Can I live here?

(Source: loulunatik, via yukidoll)

dendroica:

Richard Feynman ‘The beauty of a flower’ by zenpencils on Tumblr

It’s also worth noting that there is some overlap between science and the visual arts in the form of scientific illustration, some of which involves a good deal of creativity. This doesn’t just go for science, either. Learning more about almost any subject can add new ways of appreciating it on both aesthetic and deeper levels.

(Source: zenpencils.com, via scientificillustration)

Insectorvm Sive Minimorum Animalium Theatrvm
by Thomas Moffett
I can’t find any information on the artist who did the beautiful illustrations. If you find it please message me and I will fix the post and add credit. 
You can Buy it here If you happen have $13,000 that is. 

Insectorvm Sive Minimorum Animalium Theatrvm

by Thomas Moffett

I can’t find any information on the artist who did the beautiful illustrations. If you find it please message me and I will fix the post and add credit. 

You can Buy it here If you happen have $13,000 that is. 

Tags: Other stuff

medicalillustration:

I’ve been asked "why?" I chose BMC many times. I love explaining it to people - but only if they’re genuinely interested. Some people start off with a condescending tone: this doesn’t bother me. What BOTHERS me is that I’m hoping to open their perception on the subject, but they refuse the…

thebrainscoop:

The Brain Scoop
Moths vs. Butterflies

The world of invertebrates is one that’s largely foreign to me, coming from a collection that was primarily birds and mammals. It really didn’t take very long (like, an entire half second) for me to become completely engrossed in insects as soon as possible upon my arrival at The Field Museum. Jim Boone, the insects collections manager, has been more than happy to share a tiny fraction of their 4.1 million pinned insects with me (the alcohol collection includes another 8.3 million insects [!!!!!!!]). 

Moth and butterfly identification can be tricky if you don’t know what you’re looking for, but once you’ve got a handle on the basics you’d be surprised at how quickly you can call them out!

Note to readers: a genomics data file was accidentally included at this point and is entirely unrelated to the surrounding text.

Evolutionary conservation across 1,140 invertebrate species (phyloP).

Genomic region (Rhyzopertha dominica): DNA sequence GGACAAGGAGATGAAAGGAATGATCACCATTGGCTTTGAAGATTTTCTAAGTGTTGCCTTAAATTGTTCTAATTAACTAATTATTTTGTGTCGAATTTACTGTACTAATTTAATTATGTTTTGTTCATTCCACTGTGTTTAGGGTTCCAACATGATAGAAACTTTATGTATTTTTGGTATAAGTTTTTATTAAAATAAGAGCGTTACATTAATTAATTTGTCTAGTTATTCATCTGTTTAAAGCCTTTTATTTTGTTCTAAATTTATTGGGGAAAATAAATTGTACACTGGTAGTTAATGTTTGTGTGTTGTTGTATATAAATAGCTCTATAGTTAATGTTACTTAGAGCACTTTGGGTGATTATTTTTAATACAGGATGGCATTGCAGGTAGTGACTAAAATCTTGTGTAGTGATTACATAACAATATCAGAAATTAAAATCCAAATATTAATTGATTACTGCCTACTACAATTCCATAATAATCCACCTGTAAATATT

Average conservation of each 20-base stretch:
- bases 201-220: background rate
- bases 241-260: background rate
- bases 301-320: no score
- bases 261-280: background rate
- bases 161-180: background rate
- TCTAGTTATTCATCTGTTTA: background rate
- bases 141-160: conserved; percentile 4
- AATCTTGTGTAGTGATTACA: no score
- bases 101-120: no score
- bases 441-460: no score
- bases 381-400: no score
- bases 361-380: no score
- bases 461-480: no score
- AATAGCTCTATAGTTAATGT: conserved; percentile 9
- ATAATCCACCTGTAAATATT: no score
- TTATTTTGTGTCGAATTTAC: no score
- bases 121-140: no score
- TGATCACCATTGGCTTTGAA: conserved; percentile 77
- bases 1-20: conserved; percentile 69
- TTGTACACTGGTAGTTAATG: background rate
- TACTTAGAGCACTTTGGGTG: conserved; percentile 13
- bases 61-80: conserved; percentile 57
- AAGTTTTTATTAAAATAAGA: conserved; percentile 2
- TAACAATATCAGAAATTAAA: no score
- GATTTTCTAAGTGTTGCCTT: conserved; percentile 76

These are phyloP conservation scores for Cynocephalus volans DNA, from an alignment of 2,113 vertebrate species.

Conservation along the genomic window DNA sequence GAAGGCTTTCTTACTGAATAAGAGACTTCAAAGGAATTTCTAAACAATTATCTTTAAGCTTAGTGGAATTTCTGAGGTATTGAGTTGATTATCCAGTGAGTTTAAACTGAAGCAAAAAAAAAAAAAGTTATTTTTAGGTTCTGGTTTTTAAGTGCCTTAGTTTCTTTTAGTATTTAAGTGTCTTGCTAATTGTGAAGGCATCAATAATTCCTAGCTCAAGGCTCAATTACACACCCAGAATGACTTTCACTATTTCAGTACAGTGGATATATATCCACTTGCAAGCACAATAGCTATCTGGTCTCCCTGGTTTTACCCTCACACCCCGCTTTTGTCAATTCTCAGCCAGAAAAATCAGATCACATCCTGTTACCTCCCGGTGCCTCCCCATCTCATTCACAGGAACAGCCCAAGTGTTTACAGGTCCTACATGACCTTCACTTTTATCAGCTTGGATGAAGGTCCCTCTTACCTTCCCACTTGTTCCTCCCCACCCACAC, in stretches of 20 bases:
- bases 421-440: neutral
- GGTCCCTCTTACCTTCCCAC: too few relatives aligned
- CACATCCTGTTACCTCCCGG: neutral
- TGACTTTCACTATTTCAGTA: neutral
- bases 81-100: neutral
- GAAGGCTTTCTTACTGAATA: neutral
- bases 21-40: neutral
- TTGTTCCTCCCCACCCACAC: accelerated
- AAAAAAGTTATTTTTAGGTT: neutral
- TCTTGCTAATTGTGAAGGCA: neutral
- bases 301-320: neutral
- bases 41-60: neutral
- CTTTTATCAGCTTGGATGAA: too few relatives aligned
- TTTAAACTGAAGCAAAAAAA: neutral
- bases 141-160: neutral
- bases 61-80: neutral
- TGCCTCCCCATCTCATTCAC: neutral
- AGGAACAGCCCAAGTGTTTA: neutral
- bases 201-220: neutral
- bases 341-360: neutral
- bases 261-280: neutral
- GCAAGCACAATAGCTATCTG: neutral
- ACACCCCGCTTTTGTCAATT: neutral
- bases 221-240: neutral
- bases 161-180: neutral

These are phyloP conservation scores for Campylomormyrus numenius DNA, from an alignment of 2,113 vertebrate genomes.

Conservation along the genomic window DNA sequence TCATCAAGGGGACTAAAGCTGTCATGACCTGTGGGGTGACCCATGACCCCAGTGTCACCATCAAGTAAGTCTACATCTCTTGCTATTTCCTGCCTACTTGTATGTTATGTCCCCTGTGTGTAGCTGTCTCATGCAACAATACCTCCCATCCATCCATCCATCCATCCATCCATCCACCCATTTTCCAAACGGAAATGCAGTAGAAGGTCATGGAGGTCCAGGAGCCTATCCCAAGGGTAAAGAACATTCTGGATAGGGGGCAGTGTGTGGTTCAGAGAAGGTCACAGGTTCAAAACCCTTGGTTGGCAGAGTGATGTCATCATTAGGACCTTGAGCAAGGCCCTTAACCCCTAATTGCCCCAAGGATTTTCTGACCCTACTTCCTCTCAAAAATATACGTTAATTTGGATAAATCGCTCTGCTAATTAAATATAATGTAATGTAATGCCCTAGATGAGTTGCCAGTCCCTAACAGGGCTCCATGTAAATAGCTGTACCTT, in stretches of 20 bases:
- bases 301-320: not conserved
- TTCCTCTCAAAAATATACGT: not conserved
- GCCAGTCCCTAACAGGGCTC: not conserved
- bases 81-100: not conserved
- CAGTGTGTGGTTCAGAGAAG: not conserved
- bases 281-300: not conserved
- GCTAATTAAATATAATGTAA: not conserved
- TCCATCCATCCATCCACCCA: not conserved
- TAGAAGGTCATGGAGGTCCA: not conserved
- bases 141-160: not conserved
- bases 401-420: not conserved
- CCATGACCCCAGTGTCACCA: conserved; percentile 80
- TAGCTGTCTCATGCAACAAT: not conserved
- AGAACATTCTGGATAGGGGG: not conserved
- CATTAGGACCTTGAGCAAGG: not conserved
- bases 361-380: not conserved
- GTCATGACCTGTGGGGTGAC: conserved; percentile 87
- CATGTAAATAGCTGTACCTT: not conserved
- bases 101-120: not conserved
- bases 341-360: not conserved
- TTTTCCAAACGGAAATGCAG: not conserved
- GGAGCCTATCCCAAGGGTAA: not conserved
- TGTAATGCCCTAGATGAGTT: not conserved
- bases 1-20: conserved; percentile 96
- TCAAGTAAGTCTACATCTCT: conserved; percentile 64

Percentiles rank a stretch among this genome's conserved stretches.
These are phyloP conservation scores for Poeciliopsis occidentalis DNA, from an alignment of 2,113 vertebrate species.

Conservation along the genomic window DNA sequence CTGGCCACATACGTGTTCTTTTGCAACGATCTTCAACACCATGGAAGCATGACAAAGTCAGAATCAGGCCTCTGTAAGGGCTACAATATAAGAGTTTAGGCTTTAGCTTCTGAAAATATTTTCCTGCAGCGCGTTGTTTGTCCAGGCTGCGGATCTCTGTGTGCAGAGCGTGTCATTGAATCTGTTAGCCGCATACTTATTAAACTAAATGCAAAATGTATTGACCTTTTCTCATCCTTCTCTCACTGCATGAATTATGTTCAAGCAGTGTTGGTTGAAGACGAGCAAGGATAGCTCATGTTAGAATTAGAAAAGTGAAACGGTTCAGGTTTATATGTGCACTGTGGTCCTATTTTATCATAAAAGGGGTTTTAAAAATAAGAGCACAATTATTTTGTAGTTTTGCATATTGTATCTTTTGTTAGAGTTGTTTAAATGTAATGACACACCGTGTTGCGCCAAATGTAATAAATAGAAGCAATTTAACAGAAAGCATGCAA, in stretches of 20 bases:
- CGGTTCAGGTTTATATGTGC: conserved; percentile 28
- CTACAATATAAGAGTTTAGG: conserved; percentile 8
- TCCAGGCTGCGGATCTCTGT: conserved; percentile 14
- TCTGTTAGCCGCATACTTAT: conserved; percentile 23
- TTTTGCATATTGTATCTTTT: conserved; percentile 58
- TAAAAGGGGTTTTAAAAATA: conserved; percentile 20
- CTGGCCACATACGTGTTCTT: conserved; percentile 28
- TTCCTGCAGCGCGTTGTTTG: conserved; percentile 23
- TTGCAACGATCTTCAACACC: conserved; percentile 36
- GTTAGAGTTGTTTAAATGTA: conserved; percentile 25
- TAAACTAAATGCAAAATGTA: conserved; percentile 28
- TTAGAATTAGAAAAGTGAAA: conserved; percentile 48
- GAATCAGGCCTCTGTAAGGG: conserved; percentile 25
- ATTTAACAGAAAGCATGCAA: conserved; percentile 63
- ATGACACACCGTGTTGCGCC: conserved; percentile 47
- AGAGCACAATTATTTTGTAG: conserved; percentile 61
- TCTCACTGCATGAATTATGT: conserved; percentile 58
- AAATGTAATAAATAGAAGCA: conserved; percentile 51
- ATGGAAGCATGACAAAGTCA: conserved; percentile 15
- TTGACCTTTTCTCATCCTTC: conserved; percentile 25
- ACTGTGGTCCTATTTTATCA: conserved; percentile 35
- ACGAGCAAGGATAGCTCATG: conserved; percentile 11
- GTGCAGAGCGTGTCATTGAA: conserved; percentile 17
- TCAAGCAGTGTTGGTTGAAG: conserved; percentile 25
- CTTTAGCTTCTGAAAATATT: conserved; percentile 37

lucienballard:

New Imaging Technology Shows Python Digesting a Rat.

 

Using a combination of computer tomography (CT) and magnetic resonance imaging (MRI), scientists Kasper Hansen and Henrik Lauridsen of Aarhus University in Denmark were able to visualize the entire internal organ structures and vascular systems (aka “guts”) of a Burmese Python digesting a rat.


By choosing the right settings for contrast and light intensity during the scanning process, the scientists were able to highlight specific organs and make them appear in different colors. The non-invasive CT and MRI scans could let scientists look at animal anatomy without the need for other invasive methods such as dissections.

 

above shows a Burmese Python scanned before ingesting a rat and then at two, 16, 24, 32, 48, 72 and 132 hours after dinner. The succession of images reveals a gradual disappearance of the rat’s body, accompanied by an overall expansion of the snake’s intestine, shrinking of the gallbladder and a 25 percent increase in heart volume.

 

Source:  Aarhus University

(via scientificillustration)

Ghetie’s Atlas of Avian Anatomy is book with beautiful illustrations and is available for download on the page linked below. 
Link

Ghetie’s Atlas of Avian Anatomy is book with beautiful illustrations and is available for download on the page linked below. 

Link

mucholderthen:

COMPARATIVE MAMMALIAN ANATOMY - 1860

Benjamin Waterhouse Hawkins
A comparative view of the human and animal frame 
Chapman and Hall, 1860
________________________________

Ten plates with brief explanatory text intended 'to give a comparative view of the variation in form of the bony skeleton or framework of those animals most frequently required by the artist, designer, or ornamentist.”

It appears that Waterhouse Hawkins, who is best known for his work with dinosaurs (here and here), wanted to make the illustrations as realistic as possible. All are depicted next to Homo sapiens, who is posed in ways the illustrator apparently felt were natural: a man leads a horse, gives a treat to his camel, shows off his elephant, and [perhaps] supplicates a king attended by the king of beasts.

The textual explanations of variation in animal form did not yet reflect the influence of Charles Darwin’s evolutionary theory, but the detailed illustrations added much to the understanding of mammalian anatomy.

(Images and text [revised here] via University of Wisconsin Digital Collections)
________________________________

Benjamin Waterhouse Hawkins in Wikipedia  
Wikipedia on history of dinosaur study

(via scientificillustration)

thebrainscoop:

cacajao:

Hosenose, Part Two (by thebrainscoop)

I do enjoy some nice viscera.

I didn’t get a chance to post this yesterday because as soon as it went up Michael and I were in the back of a Jeep on our way to collect insects in Hanover, Illinois. 

In this episode, the Grossometer goes to HOLY F*** but I’ll let you decide for yourself whether you think that’s appropriate!